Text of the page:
Lights Camera English!

Take 50: Public Transport

London is simply wonderful. There are a million things to see, do, and experience. It’s packed with culture, art, history, theatre, shops, museums, and people from all corners of the globe. There’s an energy to London you don’t find anywhere else. It’s the place everyone goes to when they go to England. Of course, it’s the capital!

As a child, I remember moving to Switzerland and telling my new friends I was English, and they’d say “Where in London are you from?” As if London IS England. And in some ways, it is. It is what people think of when they think of England. It represents the best of our culture, all crammed into one city. Much like any capital, I suppose.

I live in a capital now: Prague. And I absolutely love it. It, too, is packed with culture and marvellous things to see and do. But, when I first moved to the Czech Republic, I didn’t move straight to Prague, I first moved to Jeseník, way up in the north east of the country. And then I spent three years in Brno before moving to my now home. And I’m so glad I did. Because Prague, though a wonderful city that the Czechs are rightfully proud of and tourists flock to from the farthest reaches of the world, is not the Czech Republic.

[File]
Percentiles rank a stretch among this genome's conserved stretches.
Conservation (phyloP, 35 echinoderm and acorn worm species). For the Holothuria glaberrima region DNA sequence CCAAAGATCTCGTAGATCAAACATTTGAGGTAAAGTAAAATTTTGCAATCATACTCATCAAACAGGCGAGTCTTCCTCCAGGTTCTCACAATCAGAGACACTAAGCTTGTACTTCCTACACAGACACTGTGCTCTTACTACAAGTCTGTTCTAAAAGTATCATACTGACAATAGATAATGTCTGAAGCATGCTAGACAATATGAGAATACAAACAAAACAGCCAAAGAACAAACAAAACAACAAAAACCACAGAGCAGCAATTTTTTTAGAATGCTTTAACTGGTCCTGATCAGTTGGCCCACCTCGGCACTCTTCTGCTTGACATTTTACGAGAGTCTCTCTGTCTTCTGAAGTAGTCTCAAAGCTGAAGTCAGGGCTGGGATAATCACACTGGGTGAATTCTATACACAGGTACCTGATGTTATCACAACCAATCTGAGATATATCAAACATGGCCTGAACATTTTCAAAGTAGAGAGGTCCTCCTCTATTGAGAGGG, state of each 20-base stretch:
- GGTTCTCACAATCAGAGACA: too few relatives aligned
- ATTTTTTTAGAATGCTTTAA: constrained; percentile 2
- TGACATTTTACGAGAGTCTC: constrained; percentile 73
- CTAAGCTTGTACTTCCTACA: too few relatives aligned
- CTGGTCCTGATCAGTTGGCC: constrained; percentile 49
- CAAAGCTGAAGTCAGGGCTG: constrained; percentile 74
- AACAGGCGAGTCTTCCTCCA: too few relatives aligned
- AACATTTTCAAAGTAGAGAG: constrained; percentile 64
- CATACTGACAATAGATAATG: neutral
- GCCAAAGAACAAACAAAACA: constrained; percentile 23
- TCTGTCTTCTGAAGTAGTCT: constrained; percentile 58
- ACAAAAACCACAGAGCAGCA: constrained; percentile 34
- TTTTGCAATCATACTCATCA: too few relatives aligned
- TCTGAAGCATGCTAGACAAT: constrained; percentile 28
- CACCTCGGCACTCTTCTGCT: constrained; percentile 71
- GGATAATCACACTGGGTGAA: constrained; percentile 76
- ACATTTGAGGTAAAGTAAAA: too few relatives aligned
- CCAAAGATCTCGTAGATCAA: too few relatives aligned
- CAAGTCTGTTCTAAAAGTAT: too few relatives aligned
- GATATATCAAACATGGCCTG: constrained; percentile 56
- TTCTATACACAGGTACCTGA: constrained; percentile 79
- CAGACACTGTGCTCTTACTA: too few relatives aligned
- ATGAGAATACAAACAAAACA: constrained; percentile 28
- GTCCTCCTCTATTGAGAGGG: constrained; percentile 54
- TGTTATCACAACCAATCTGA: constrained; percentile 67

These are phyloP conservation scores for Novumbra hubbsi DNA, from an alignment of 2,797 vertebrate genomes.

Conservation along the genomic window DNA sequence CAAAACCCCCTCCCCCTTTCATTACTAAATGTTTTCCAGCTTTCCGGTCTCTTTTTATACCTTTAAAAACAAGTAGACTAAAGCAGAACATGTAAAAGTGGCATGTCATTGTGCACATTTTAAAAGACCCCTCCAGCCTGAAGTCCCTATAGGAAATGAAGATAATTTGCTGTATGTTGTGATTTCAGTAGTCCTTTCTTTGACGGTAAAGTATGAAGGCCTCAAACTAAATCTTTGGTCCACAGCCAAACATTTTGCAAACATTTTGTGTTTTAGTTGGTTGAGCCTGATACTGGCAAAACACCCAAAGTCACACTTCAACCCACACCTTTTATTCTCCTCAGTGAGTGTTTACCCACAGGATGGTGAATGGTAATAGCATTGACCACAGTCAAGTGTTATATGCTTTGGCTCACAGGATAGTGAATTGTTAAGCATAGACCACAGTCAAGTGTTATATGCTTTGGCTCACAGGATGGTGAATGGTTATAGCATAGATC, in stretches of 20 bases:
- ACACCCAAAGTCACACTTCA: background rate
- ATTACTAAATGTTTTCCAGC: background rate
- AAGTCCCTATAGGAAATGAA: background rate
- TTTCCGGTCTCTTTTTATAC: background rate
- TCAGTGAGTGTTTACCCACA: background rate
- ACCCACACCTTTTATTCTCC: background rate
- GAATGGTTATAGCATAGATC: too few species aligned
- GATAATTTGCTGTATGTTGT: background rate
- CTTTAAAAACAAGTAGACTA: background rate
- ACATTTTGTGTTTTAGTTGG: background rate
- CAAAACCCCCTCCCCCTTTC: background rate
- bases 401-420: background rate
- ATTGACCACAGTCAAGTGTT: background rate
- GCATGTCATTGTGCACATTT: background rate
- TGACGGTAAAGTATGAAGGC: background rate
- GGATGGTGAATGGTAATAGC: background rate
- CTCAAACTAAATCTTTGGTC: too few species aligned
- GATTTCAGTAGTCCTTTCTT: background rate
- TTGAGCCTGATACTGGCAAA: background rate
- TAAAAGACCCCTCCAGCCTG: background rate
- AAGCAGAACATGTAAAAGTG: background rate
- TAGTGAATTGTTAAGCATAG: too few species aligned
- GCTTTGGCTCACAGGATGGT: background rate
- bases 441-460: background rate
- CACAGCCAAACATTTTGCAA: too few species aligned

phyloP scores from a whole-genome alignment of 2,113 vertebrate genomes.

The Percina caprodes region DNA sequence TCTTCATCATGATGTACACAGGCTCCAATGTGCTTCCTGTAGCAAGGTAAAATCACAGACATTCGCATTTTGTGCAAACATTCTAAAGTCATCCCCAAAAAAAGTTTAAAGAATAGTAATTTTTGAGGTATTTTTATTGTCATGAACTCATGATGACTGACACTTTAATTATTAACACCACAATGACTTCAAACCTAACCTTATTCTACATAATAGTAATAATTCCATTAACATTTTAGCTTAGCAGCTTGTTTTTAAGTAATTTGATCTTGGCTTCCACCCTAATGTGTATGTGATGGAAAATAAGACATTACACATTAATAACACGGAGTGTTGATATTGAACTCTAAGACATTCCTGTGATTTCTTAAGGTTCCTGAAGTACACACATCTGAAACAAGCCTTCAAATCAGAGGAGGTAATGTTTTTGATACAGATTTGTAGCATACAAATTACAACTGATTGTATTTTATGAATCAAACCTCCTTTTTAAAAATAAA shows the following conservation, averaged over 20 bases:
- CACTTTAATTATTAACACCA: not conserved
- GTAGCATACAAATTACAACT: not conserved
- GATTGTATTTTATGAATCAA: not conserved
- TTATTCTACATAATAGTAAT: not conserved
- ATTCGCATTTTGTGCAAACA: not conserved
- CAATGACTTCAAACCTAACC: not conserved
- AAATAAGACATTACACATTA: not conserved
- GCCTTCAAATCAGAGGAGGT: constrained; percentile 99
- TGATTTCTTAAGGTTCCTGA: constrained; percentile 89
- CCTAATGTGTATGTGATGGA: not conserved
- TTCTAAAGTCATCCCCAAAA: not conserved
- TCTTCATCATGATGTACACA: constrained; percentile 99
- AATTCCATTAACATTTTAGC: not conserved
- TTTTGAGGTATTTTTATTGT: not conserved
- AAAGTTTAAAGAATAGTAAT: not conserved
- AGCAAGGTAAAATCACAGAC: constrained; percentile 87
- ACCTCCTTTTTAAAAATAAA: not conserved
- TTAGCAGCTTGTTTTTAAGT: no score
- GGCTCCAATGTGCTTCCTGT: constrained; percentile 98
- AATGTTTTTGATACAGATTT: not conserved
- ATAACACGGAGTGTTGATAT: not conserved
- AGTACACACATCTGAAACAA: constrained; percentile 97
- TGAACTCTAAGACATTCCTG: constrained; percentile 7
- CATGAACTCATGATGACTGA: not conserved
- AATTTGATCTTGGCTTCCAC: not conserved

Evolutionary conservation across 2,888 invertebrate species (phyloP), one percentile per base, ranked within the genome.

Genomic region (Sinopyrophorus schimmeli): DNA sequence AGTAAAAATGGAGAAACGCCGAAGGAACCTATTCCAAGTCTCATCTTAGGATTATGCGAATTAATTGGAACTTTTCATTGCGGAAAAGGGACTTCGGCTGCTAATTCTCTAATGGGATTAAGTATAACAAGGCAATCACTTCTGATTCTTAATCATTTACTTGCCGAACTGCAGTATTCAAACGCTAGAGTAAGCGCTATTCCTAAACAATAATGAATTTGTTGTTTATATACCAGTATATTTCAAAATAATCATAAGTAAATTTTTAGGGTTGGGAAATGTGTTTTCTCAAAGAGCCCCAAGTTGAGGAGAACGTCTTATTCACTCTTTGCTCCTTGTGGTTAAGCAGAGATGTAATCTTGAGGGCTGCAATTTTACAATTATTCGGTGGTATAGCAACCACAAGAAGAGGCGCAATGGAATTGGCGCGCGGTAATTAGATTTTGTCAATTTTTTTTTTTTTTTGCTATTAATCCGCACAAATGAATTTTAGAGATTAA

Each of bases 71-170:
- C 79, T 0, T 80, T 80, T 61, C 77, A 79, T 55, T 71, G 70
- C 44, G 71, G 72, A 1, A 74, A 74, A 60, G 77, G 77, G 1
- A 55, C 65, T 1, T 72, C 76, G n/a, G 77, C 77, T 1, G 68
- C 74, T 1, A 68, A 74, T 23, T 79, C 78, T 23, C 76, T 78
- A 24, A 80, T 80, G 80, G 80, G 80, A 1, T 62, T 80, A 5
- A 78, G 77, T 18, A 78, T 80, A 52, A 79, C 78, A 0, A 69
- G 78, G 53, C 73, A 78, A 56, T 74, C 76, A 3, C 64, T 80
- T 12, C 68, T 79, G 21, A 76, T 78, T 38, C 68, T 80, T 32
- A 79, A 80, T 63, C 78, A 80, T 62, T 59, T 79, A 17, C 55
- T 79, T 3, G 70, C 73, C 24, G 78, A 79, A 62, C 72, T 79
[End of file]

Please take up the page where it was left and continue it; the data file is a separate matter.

The Czech Republic is so much more than Prague. If I had moved straight here, I would have missed the mountains steeped in mist on an early winter’s morning, and the sparkling streams racing each other through the lush forests in Spring. I wouldn’t have collected my own wild garlic, mushrooms, or blueberries, or made elderflower cordial. I would never have learned to make real apple strudl or bábovka just like Babička or stopped to hear the music and rhythms of village life. Nor would I have met the wonderful people I did in Brno or discovered their love for countryside, early mornings, super-fast lunches, and long sporty summer afternoons.

Having not raced straight to Prague, I feel that I know this country and its people a little better. I understand where all the fabulous culture that the capital shows off comes from. So, though the capital city is the best of the best from the country, it’s not the whole picture.

So if you’re planning a trip to England, think about getting a train ticket to somewhere outside of London.

Roam the villages of the Cotswolds, explore the beaches and afternoon teas of Devon, take in the incredible views of the Lake District, try one of the many Michelin-starred restaurants in Yorkshire, travel back in time amongst the Norfolk castles and ruins, uncover the delights of historical Bath, and collect some quirky culture (and some sea-side fish and chips) from Brighton.

England is so much more than London. Watch the video to learn what tickets you need, then go explore! 🙂

1 comment

  1. Haha!! I remember moving to Switzerland and telling my new friends I was English, and they’d say “Where in London are you from?”

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